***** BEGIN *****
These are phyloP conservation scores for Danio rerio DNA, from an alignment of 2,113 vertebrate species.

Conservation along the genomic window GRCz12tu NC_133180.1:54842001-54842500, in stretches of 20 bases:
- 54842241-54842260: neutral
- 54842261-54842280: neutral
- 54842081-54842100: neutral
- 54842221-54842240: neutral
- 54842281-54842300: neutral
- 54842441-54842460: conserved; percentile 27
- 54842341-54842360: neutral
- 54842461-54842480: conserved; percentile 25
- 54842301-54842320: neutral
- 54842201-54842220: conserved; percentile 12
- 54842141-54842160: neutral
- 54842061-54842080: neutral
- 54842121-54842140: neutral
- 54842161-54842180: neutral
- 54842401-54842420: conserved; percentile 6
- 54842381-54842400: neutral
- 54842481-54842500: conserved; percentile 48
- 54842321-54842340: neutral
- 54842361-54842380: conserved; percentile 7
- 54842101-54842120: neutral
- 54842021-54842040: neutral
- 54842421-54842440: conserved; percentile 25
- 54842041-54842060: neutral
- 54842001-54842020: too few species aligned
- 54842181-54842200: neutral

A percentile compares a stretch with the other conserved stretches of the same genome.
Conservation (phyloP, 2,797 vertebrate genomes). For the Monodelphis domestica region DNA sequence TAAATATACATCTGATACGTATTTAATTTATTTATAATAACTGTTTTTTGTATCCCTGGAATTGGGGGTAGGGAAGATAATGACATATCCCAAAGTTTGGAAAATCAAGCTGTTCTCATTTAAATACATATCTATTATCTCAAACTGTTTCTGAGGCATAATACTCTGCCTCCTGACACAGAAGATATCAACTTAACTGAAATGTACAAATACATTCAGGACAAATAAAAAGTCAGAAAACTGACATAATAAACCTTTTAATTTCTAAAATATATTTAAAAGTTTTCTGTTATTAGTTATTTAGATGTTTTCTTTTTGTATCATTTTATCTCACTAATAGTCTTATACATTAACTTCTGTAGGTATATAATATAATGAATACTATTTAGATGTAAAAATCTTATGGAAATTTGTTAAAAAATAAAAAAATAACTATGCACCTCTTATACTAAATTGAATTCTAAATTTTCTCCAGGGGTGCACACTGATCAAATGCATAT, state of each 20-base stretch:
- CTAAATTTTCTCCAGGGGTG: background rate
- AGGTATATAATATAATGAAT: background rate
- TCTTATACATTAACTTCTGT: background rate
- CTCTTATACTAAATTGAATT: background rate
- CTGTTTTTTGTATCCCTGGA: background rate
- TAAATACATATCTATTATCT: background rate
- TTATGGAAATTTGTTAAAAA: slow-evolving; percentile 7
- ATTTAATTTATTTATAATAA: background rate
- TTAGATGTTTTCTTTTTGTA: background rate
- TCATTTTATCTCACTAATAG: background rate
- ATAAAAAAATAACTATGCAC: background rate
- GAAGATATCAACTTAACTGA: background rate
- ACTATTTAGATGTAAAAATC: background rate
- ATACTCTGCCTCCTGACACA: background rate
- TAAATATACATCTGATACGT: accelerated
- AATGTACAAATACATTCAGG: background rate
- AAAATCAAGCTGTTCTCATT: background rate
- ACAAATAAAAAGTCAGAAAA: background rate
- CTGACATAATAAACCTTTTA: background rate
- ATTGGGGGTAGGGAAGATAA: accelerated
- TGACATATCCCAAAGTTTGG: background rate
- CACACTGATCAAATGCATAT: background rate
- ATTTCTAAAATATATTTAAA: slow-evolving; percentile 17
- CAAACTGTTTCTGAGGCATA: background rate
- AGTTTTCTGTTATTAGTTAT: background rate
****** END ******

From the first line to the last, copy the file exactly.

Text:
These are phyloP conservation scores for Danio rerio DNA, from an alignment of 2,113 vertebrate species.

Conservation along the genomic window GRCz12tu NC_133180.1:54842001-54842500, in stretches of 20 bases:
- 54842241-54842260: neutral
- 54842261-54842280: neutral
- 54842081-54842100: neutral
- 54842221-54842240: neutral
- 54842281-54842300: neutral
- 54842441-54842460: conserved; percentile 27
- 54842341-54842360: neutral
- 54842461-54842480: conserved; percentile 25
- 54842301-54842320: neutral
- 54842201-54842220: conserved; percentile 12
- 54842141-54842160: neutral
- 54842061-54842080: neutral
- 54842121-54842140: neutral
- 54842161-54842180: neutral
- 54842401-54842420: conserved; percentile 6
- 54842381-54842400: neutral
- 54842481-54842500: conserved; percentile 48
- 54842321-54842340: neutral
- 54842361-54842380: conserved; percentile 7
- 54842101-54842120: neutral
- 54842021-54842040: neutral
- 54842421-54842440: conserved; percentile 25
- 54842041-54842060: neutral
- 54842001-54842020: too few species aligned
- 54842181-54842200: neutral

A percentile compares a stretch with the other conserved stretches of the same genome.
Conservation (phyloP, 2,797 vertebrate genomes). For the Monodelphis domestica region DNA sequence TAAATATACATCTGATACGTATTTAATTTATTTATAATAACTGTTTTTTGTATCCCTGGAATTGGGGGTAGGGAAGATAATGACATATCCCAAAGTTTGGAAAATCAAGCTGTTCTCATTTAAATACATATCTATTATCTCAAACTGTTTCTGAGGCATAATACTCTGCCTCCTGACACAGAAGATATCAACTTAACTGAAATGTACAAATACATTCAGGACAAATAAAAAGTCAGAAAACTGACATAATAAACCTTTTAATTTCTAAAATATATTTAAAAGTTTTCTGTTATTAGTTATTTAGATGTTTTCTTTTTGTATCATTTTATCTCACTAATAGTCTTATACATTAACTTCTGTAGGTATATAATATAATGAATACTATTTAGATGTAAAAATCTTATGGAAATTTGTTAAAAAATAAAAAAATAACTATGCACCTCTTATACTAAATTGAATTCTAAATTTTCTCCAGGGGTGCACACTGATCAAATGCATAT, state of each 20-base stretch:
- CTAAATTTTCTCCAGGGGTG: background rate
- AGGTATATAATATAATGAAT: background rate
- TCTTATACATTAACTTCTGT: background rate
- CTCTTATACTAAATTGAATT: background rate
- CTGTTTTTTGTATCCCTGGA: background rate
- TAAATACATATCTATTATCT: background rate
- TTATGGAAATTTGTTAAAAA: slow-evolving; percentile 7
- ATTTAATTTATTTATAATAA: background rate
- TTAGATGTTTTCTTTTTGTA: background rate
- TCATTTTATCTCACTAATAG: background rate
- ATAAAAAAATAACTATGCAC: background rate
- GAAGATATCAACTTAACTGA: background rate
- ACTATTTAGATGTAAAAATC: background rate
- ATACTCTGCCTCCTGACACA: background rate
- TAAATATACATCTGATACGT: accelerated
- AATGTACAAATACATTCAGG: background rate
- AAAATCAAGCTGTTCTCATT: background rate
- ACAAATAAAAAGTCAGAAAA: background rate
- CTGACATAATAAACCTTTTA: background rate
- ATTGGGGGTAGGGAAGATAA: accelerated
- TGACATATCCCAAAGTTTGG: background rate
- CACACTGATCAAATGCATAT: background rate
- ATTTCTAAAATATATTTAAA: slow-evolving; percentile 17
- CAAACTGTTTCTGAGGCATA: background rate
- AGTTTTCTGTTATTAGTTAT: background rate